This month Jason Weaver covers the greatest stimulus of all time, physical vs digital economy and what is priced in to the market. The Fed's Actions to Date: They have cut interest rates to zero, established quantitative easing unlimited, bought corporate bonds and bought state & local bonds. Government Actions to Date: CARES Act They have made cash payments to individuals, expanded unemployment benefits, no required minimum distributions, PPP loans, loan forbearance and healthcare relief.
Weaver Consulting Group is a local, family owned, Registered Investment Advisory practice in Huntington Beach, California. We have been providing our expertise and sharing our experiences for the last 22 years.
This month Jason covers the Anatomy of a Recession, including the three market punches, bottoming process and equity positioning. Arrival of the Coronavirus Cases started appearing in China at the end of 2019. Confirmed cases outside of China began to appear in January 2020. Economic war triggered in March 2020 by Saudi Arabia in response to Russia's refusal to reduce oil production in order to keep prices for oil at moderate level. The US began shutting down non-essential businesses to prevent the spread of COVID. Lack of business activity forced employers to let go/furlough many employees.
The Federal Reserve has taken unprecedented actions to save the economy during the coronavirus crisis. Below is a timeline of the major actions taken in the past 6 weeks. On 3/26, the Government passed a $ 2 trillion Coronavirus response bill intended to speed relief across the American economy known as the CARES Act. There are seven main groups that would see the widest-reaching impacts: individuals, small businesses, big corporations, hospitals and public health, federal safety net, state and local governments, and education.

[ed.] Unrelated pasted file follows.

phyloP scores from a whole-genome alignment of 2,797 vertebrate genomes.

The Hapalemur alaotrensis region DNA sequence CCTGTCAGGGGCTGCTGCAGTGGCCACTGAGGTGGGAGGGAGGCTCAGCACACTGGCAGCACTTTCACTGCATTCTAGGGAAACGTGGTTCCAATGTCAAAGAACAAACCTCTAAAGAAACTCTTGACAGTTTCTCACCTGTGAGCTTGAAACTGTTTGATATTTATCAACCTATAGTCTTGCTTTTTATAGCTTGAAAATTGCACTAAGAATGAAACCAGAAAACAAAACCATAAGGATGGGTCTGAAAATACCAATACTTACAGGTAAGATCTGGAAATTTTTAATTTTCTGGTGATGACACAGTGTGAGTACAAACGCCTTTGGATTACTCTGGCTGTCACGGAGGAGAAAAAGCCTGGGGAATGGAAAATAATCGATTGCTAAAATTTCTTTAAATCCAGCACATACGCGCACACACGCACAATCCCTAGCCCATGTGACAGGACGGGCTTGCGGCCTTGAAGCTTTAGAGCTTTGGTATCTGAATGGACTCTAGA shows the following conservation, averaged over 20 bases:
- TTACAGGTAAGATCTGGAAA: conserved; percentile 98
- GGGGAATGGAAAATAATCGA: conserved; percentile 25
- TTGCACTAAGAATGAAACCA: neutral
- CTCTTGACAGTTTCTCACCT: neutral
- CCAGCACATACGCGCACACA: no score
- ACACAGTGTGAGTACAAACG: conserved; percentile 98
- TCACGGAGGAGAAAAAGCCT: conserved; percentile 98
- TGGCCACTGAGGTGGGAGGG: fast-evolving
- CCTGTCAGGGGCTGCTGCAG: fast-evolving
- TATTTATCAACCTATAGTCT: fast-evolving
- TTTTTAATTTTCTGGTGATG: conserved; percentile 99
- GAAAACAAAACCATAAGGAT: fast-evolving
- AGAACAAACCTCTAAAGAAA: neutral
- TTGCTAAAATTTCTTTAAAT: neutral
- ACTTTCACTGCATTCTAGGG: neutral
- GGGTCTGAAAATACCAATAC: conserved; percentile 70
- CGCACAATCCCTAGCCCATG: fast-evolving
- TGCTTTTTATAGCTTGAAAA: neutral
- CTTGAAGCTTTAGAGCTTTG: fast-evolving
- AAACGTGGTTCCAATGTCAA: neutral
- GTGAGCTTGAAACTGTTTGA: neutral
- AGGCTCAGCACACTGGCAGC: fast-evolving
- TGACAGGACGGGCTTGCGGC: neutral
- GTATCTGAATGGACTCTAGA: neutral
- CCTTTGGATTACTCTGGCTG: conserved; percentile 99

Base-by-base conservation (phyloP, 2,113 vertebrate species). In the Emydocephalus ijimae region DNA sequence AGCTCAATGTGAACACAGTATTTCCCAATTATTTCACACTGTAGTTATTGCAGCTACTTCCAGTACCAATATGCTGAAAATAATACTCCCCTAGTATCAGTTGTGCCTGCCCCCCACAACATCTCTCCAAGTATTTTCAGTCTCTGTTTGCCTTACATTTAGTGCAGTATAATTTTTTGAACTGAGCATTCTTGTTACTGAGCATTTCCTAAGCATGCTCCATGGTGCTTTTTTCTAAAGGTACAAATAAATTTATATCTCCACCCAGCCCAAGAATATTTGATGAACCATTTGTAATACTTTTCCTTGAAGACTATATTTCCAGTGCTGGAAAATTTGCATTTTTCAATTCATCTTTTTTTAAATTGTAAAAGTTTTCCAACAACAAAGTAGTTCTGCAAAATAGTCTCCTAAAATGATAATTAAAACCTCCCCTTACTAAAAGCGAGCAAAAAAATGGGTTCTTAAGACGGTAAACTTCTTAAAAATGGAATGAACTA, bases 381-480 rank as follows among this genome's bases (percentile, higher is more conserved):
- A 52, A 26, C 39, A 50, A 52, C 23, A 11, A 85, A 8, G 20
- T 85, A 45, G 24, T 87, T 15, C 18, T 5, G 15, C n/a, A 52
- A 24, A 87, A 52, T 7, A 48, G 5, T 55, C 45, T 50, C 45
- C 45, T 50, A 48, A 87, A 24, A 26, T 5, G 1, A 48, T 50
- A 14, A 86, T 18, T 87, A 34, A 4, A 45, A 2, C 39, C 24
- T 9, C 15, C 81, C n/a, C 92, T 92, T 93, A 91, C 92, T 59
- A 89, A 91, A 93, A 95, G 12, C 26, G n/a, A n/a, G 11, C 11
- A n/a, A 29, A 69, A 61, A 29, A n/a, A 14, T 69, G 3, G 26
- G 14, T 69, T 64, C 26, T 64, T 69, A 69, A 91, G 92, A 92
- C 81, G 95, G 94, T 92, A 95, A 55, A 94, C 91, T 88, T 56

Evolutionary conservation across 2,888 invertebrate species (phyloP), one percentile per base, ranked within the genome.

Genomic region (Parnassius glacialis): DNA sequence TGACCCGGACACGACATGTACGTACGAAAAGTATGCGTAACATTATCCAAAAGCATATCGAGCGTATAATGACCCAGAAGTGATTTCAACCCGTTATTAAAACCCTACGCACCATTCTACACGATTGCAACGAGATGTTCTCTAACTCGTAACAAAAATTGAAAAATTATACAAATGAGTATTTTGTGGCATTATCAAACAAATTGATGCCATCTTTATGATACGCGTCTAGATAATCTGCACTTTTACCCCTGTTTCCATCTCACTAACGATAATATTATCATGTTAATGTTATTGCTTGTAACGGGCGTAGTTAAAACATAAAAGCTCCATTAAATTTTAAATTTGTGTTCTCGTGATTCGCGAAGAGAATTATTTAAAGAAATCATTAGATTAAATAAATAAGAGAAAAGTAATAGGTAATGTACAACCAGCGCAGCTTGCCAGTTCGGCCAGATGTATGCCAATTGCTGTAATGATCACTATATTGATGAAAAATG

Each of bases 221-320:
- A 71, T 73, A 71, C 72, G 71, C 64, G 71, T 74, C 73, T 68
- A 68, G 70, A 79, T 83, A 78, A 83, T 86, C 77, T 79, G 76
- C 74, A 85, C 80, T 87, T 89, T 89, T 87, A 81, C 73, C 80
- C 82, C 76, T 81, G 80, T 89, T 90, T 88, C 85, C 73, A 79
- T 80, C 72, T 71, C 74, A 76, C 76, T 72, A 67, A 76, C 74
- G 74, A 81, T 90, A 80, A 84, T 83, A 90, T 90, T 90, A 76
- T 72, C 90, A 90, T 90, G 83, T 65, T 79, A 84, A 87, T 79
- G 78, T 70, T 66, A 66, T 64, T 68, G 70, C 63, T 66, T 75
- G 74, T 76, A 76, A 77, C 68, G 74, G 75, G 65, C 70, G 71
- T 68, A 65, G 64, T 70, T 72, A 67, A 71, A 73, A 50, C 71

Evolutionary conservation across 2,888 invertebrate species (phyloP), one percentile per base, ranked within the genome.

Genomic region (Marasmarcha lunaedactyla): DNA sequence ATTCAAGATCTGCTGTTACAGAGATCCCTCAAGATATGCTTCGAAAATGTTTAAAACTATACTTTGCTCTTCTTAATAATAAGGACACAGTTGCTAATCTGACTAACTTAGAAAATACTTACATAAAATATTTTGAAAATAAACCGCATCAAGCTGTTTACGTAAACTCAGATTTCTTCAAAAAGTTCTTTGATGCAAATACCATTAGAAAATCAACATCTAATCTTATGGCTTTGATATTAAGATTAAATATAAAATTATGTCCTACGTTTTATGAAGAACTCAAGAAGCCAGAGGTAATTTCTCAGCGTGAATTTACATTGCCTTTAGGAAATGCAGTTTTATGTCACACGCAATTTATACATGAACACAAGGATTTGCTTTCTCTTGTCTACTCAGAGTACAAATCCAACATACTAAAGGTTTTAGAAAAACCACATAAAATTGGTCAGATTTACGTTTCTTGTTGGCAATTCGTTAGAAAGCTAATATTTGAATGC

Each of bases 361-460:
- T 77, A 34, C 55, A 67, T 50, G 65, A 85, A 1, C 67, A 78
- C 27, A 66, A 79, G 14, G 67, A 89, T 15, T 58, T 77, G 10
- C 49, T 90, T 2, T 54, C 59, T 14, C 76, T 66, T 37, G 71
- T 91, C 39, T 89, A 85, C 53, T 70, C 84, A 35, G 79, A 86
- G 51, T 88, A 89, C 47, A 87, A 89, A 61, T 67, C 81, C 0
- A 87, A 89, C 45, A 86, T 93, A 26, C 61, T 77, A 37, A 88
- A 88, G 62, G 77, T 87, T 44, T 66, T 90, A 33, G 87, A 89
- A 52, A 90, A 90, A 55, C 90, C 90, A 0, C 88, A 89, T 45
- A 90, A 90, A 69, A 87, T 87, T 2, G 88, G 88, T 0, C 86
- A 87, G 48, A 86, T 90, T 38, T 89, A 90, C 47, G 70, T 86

Four Pillars of Recovery: Medical Professionals. We need to make sure they have safety and necessary supplies (testing kits, protective equipment, hospital beds, etc) to continue work. Back Stopping Small Businesses. Small businesses and their employees need to stay afloat as they are a massive part of the American economy. Availability of Credit. Make it easy for banks to lend and businesses to draw on their bank lines.
This month, Jason Weaver discusses the pandemic risks, the presidential cycle and secular trends. Pandemic risks are large-scale outbreaks of infectious disease that can greatly increase morbidity and mortality over a wide geographic area. They can cause significant economic, social, and political disruption.
The new Setting Every Community Up for Retirement Enhancement (SECURE) Act might make it easier for small business owners to offer retirement plans. For many people, their work is the main place to find retirement savings tools and access retirement plans. The SECURE Act has been one of the largest overhauls of the United States retirement system in many years. The new legislation might make it easier for small business owners financial incentives to offer employees a plan.
Due to life expectancies increasing, some are choosing to continue to work longer. These two changes brought by the SECURE Act could be beneficial to those people. The Setting Every Community Up for Retirement Enhancement (SECURE) Act has been one of the largest overhauls of the retirement system in the U.S. in decades. Before the SECURE Act, savers were not allowed to make contributions to their Traditional IRA once they turned 70 ½. For those who retired before 70 ½, this rule might not have been as restrictive because they were no longer earning income.